On 2 September 2022, the Fair Work Commission refused the CFMMEU’s application to renew the federal entry permit of its Queensland official Dean Rielly. The Fair Work Commission found Mr Rielly was not a fit and proper person to hold a federal entry permit.
The ruling came after the ABCC Commissioner intervened in the proceeding, citing Mr Rielly’s previous contraventions in matters brought before the courts as evidence of his unsuitability to be entrusted with the powers of a federal entry permit holder.
In opposing the renewal of Mr Rielly’s entry permit, the ABCC Commissioner pointed to Mr Rielly’s prior contraventions of industrial laws in 2019 in the Coffs Harbour Hospital Case and the Pacific Highway Upgrade Case.
In the Coffs Harbour Hospital Case Mr Rielly was ordered to pay a penalty of $10,000 for contraventions of the Fair Work Act 2009. The CFMMEU was also ordered to pay a penalty of $80,000 for contravening the Act, partly as a result of Mr Rielly’s conduct.
In the Pacific Highway Upgrade Case Mr Rielly was penalised $8,820 and the CFMMEU $100,800, again partly as a result of Mr Rielly’s unlawful conduct in this matter.
In accepting the evidence presented, Fair Work Commission Deputy President Saunders said:
“Mr Rielly’s conduct in contravention of the Act in the Coffs Harbour Hospital Case and the Pacific Highway Upgrade Case is plainly relevant to my assessment of Mr Rielly’s fitness and propriety to hold a right of entry permit. Such conduct weighs against a conclusion that Mr Rielly is a fit and proper person to hold a right of entry permit because it reduces my confidence that Mr Rielly would, in the future, comply with his legislative obligations when exercising his right of entry powers as a permit holder under the Act.”
Deputy President Saunders went on to say:
“After taking into account and weighing each of the permit qualification matters set out in … the Act, I am not satisfied, on balance, that Mr Rielly is a fit and proper person to hold a right of entry permit. The matters which weigh in favour of a finding that Mr Rielly is a fit and proper person to hold a right of entry permit are outweighed by those that weigh against such a conclusion. On the material before the Commission, I do not have confidence that Mr Rielly will comply with his obligations as a right of entry permit holder on occasions when he is on premises owned or controlled by a third party and he is confronted by a difficult situation in which he perceives that one or more employees have been treated adversely or unfairly.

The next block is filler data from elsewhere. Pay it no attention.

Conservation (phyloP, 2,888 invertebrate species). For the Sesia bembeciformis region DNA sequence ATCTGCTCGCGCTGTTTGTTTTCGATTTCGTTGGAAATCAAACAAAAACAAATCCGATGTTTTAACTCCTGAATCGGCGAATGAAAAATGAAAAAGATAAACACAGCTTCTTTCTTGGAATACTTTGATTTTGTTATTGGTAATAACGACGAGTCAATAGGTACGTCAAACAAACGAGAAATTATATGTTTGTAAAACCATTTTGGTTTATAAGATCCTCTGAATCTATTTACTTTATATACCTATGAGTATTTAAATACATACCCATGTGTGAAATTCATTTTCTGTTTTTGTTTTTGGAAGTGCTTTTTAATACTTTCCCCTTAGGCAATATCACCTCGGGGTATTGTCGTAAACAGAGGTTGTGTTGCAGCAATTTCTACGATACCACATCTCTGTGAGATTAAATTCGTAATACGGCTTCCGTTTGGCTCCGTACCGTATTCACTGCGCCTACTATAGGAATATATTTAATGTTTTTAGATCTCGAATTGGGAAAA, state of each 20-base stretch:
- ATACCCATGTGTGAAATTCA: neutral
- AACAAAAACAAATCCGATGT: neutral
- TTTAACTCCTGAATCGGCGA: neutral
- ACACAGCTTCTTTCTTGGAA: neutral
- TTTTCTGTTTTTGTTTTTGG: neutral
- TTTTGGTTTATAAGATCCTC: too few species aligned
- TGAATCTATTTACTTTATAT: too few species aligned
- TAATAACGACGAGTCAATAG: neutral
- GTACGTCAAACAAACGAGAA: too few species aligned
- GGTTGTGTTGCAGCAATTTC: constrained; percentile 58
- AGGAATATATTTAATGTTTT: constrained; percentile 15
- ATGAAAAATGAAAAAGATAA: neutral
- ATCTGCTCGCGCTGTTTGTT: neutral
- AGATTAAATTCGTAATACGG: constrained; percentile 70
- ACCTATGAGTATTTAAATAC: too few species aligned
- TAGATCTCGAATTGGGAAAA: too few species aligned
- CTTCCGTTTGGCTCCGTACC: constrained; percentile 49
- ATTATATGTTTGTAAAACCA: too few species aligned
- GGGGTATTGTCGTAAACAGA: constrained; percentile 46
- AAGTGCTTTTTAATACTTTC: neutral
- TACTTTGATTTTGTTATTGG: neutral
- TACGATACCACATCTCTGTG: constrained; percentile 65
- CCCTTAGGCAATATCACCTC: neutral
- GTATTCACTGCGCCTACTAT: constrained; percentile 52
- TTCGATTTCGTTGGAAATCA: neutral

ABCC Commissioner Stephen McBurney said the right of entry powers under the Fair Work Act provide permit holders with special powers and responsibilities.
“The statutory scheme created by the Fair Work Act aims to ensure appropriate standards of conduct apply when permit holders exercise their statutory entry rights to enter building sites. Noting the Federal Government’s intention to abolish the ABCC, the Fair Work Commission will retain oversight of permit applications, suspensions and revocations.” Mr McBurney said.
A list of union officials who do not hold a valid federal entry permit, or have conditions imposed on their federal entry permit, can be found on the ABCC’s website.
In addition to successful prosecutions in the Coffs Harbour Hospital Case and Pacific Highway Upgrade cases, the ABCC has started court action against the CFMMEU, Mr Rielly and a second Queensland union official alleging they contravened right of entry requirements and refused to comply with lawful safety directions at the M1 Motorway project in April 2021.